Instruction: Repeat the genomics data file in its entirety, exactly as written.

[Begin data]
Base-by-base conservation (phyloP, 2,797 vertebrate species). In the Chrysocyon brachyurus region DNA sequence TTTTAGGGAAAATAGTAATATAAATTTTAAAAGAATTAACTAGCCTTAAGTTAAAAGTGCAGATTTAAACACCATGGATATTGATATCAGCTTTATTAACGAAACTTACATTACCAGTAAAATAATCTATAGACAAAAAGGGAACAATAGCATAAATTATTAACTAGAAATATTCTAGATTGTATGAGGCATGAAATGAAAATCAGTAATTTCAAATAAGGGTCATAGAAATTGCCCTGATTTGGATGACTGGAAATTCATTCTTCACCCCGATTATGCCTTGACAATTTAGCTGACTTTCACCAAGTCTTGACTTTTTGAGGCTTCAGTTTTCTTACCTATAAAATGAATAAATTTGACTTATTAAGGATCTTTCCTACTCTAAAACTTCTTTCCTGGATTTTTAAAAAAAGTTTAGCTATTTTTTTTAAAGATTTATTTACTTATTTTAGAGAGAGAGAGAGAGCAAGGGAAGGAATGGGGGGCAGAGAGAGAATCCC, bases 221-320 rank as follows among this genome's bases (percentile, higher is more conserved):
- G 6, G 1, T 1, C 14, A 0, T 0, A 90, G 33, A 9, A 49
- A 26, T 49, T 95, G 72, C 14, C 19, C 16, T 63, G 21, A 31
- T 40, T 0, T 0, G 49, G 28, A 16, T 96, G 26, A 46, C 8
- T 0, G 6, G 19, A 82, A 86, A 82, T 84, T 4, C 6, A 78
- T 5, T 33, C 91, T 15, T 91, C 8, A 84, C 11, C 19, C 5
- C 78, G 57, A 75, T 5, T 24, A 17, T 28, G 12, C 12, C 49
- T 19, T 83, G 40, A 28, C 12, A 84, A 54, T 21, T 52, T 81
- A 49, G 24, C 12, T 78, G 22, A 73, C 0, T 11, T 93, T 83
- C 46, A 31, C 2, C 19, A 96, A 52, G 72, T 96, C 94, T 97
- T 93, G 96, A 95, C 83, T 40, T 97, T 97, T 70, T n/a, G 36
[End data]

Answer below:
Base-by-base conservation (phyloP, 2,797 vertebrate species). In the Chrysocyon brachyurus region DNA sequence TTTTAGGGAAAATAGTAATATAAATTTTAAAAGAATTAACTAGCCTTAAGTTAAAAGTGCAGATTTAAACACCATGGATATTGATATCAGCTTTATTAACGAAACTTACATTACCAGTAAAATAATCTATAGACAAAAAGGGAACAATAGCATAAATTATTAACTAGAAATATTCTAGATTGTATGAGGCATGAAATGAAAATCAGTAATTTCAAATAAGGGTCATAGAAATTGCCCTGATTTGGATGACTGGAAATTCATTCTTCACCCCGATTATGCCTTGACAATTTAGCTGACTTTCACCAAGTCTTGACTTTTTGAGGCTTCAGTTTTCTTACCTATAAAATGAATAAATTTGACTTATTAAGGATCTTTCCTACTCTAAAACTTCTTTCCTGGATTTTTAAAAAAAGTTTAGCTATTTTTTTTAAAGATTTATTTACTTATTTTAGAGAGAGAGAGAGAGCAAGGGAAGGAATGGGGGGCAGAGAGAGAATCCC, bases 221-320 rank as follows among this genome's bases (percentile, higher is more conserved):
- G 6, G 1, T 1, C 14, A 0, T 0, A 90, G 33, A 9, A 49
- A 26, T 49, T 95, G 72, C 14, C 19, C 16, T 63, G 21, A 31
- T 40, T 0, T 0, G 49, G 28, A 16, T 96, G 26, A 46, C 8
- T 0, G 6, G 19, A 82, A 86, A 82, T 84, T 4, C 6, A 78
- T 5, T 33, C 91, T 15, T 91, C 8, A 84, C 11, C 19, C 5
- C 78, G 57, A 75, T 5, T 24, A 17, T 28, G 12, C 12, C 49
- T 19, T 83, G 40, A 28, C 12, A 84, A 54, T 21, T 52, T 81
- A 49, G 24, C 12, T 78, G 22, A 73, C 0, T 11, T 93, T 83
- C 46, A 31, C 2, C 19, A 96, A 52, G 72, T 96, C 94, T 97
- T 93, G 96, A 95, C 83, T 40, T 97, T 97, T 70, T n/a, G 36